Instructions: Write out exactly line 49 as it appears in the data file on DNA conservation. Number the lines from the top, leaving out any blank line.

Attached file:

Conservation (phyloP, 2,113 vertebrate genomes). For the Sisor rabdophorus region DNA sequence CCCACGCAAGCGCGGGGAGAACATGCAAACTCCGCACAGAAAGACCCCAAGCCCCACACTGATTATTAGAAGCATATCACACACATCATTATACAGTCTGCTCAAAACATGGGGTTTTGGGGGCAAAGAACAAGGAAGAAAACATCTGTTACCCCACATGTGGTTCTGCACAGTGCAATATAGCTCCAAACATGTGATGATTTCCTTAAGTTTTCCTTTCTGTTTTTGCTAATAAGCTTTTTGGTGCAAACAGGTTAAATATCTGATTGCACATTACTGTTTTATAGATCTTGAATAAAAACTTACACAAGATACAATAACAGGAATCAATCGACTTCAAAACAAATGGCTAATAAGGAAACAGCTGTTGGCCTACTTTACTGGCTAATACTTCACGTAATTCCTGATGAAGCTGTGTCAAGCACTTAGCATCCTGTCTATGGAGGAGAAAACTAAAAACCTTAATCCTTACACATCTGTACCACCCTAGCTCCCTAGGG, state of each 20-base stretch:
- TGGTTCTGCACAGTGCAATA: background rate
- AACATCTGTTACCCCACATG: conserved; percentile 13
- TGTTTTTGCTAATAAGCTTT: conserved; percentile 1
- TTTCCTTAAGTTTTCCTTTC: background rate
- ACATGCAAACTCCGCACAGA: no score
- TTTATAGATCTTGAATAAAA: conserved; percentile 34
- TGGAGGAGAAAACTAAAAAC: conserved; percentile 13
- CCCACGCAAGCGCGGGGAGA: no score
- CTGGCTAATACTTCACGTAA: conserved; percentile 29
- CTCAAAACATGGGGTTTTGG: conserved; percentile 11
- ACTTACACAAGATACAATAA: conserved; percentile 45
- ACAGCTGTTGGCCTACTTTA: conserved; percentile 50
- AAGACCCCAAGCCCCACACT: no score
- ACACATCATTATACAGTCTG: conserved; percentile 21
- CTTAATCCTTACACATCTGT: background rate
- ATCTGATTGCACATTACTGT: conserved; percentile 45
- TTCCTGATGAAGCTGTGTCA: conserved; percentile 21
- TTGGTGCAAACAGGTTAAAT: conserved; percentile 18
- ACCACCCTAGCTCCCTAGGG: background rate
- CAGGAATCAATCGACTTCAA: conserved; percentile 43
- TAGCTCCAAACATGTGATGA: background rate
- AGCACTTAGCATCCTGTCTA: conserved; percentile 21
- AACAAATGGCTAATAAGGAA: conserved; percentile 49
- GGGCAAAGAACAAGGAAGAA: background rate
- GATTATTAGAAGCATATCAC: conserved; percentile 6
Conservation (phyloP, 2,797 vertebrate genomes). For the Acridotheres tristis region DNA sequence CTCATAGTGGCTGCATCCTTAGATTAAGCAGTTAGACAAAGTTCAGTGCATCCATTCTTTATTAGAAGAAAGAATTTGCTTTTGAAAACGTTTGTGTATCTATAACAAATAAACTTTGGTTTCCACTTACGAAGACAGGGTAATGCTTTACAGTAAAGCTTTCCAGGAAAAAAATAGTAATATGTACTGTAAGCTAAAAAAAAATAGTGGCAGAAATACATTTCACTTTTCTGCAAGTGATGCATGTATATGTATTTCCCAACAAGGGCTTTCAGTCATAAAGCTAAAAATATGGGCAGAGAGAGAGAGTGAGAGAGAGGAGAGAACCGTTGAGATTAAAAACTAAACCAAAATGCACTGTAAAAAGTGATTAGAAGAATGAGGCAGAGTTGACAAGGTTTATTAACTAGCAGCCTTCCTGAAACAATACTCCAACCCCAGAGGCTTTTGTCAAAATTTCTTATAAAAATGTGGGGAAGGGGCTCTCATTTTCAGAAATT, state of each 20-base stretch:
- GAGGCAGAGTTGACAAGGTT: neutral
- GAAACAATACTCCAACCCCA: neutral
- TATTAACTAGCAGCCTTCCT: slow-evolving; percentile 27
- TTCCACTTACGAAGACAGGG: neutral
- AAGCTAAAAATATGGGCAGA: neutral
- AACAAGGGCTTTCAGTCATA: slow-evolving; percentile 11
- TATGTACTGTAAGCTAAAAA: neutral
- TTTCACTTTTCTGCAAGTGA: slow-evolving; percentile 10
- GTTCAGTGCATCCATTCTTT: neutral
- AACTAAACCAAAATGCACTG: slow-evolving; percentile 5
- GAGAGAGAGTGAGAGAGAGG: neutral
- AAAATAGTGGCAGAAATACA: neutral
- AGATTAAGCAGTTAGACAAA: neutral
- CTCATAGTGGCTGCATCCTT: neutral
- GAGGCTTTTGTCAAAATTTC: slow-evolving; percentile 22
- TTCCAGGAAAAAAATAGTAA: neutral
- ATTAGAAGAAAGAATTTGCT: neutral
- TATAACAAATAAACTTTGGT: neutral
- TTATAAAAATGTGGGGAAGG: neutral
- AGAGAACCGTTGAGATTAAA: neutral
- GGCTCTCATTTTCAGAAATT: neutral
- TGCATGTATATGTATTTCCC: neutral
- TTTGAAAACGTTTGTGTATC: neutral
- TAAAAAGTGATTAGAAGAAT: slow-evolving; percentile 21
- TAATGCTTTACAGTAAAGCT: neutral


- TGCATGTATATGTATTTCCC: neutral